First Friday gives the opportunity for Bryan’s unnoticed businesses to display what they can offer to the community, Buckner said. Specifically, stores that do not yet have a storefront can set up booths and tables on Main Street to acquaint themselves with new customers. 

“Downtown Bryan is up and coming — but I think there’s still so many people that don’t know how many amazing businesses are down here,” Buckner said. “For some of these people, their main source of income is First Friday. It gives people something to look forward to at the beginning of every month.”

Haley Thurman, manager at Sparrow Lane, a spacious home decor and gift shop, said expanding the community is the best aspect of First Friday. 

“I love when people come in and they’re like, ‘Oh, this is my grandma,’ or ‘This is my grandpa and we’ve told them about the store,’” Thurman said. “I’m glad that we can show them around. I love when people are like ‘Hey, I was in last week, this is the friend I was telling you about.’”

Thurman said First Friday is great for the city’s economy, but also brings a feeling of home to A&M for some students.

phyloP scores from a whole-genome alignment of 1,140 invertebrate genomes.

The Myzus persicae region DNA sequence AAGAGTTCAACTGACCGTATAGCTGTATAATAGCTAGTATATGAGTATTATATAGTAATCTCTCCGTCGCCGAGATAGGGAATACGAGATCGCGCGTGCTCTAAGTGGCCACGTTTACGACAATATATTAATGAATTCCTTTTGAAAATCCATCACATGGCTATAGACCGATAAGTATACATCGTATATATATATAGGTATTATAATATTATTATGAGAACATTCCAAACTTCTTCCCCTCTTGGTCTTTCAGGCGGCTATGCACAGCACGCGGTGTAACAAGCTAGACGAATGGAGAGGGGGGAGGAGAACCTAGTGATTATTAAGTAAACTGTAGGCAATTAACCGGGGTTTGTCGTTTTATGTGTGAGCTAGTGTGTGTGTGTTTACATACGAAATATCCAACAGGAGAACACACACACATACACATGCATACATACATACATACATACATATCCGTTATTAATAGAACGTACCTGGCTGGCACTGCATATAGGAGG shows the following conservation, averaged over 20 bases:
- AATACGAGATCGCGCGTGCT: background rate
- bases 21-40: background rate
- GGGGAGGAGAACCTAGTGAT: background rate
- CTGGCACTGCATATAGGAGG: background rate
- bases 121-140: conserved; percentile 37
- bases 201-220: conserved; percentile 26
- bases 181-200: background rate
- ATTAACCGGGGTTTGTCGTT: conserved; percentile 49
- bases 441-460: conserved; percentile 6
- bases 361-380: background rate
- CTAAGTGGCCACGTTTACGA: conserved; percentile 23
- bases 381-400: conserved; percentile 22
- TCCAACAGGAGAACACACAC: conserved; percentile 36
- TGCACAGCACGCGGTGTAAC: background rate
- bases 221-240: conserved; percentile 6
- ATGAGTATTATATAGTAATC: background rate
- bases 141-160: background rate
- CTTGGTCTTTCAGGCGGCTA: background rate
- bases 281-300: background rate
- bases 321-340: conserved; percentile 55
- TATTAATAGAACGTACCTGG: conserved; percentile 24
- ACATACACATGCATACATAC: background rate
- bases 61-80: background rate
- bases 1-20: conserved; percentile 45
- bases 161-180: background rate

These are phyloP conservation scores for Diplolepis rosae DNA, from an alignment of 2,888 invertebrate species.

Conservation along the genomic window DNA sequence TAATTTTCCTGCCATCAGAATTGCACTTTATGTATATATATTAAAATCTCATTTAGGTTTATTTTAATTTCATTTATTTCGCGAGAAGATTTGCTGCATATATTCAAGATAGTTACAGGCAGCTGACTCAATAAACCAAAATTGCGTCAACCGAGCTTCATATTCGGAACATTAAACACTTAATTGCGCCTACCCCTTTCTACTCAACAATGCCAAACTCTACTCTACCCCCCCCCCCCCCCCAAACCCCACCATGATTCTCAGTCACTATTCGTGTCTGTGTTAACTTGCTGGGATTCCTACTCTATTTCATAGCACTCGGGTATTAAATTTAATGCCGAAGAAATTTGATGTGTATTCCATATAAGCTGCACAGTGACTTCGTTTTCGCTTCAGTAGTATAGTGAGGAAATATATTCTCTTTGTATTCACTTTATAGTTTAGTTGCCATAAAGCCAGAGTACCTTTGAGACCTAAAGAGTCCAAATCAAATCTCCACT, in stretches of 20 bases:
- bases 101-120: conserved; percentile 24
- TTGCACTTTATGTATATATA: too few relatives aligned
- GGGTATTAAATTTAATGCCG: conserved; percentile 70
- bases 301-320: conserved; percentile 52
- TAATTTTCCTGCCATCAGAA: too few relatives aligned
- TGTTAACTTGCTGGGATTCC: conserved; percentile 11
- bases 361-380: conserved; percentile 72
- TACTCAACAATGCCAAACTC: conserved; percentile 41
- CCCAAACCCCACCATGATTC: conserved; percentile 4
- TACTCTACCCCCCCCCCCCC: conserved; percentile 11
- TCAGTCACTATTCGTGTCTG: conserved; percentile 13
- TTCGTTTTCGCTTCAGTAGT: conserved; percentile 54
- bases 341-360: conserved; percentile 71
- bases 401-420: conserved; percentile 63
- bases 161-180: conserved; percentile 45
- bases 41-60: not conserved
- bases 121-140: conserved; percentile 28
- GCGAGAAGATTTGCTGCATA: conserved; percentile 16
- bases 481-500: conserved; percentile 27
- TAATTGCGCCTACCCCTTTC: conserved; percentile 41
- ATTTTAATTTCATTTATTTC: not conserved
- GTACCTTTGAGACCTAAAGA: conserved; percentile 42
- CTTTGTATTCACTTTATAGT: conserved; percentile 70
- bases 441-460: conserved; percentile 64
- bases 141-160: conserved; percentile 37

“We love when people shop local, it helps us out and it helps the whole community,” Thurman said. “Also, I just think it’s exciting for Aggies and college students just to have somewhere to go that maybe feels a little more small town and local. Kind of just that homey feeling that they might be missing.”

Psychology senior William Wetzel is the president of Maroon Steel — a steel pan ensemble band whose goal is to spread the Afro-Caribbean culture of  Trinidad and Tobago around Bryan and College Station. Wetzel said it is a tradition for Maroon Steel to play at First Friday, and are the most attended performances.

“Being able to play on the street in the dark — it’s a really cool vibe,”  Wetzel said. “Being able to get everybody to show up and seeing everybody’s hard work come together for First Friday is really, really cool.”

Wetzel said for Maroon Steel, playing First Friday is different because they’re able to hook the audience as they’re walking by with their music.

“Being able to see them actually get interested in us and enjoy the music is different,” Wetzel said. “Rather than just playing in front of a sitting-down audience.”

Wetzel said his favorite part of Maroon Steel’s traditional First Friday performances is seeing the festival’s attendees enjoy themselves while listening to the steel pan’s unique sound, and a special moment between the band and First Friday’s attendees is when they play the War Hymn.

“The crowd is used to hearing music at First Friday, but when they see a steel pan it’s a lot different because it’s such a rare instrument,” Wetzel said. “A favorite moment of a lot of people in the band is playing the Aggie War Hymn and seeing the crowd start to sing along with us playing.”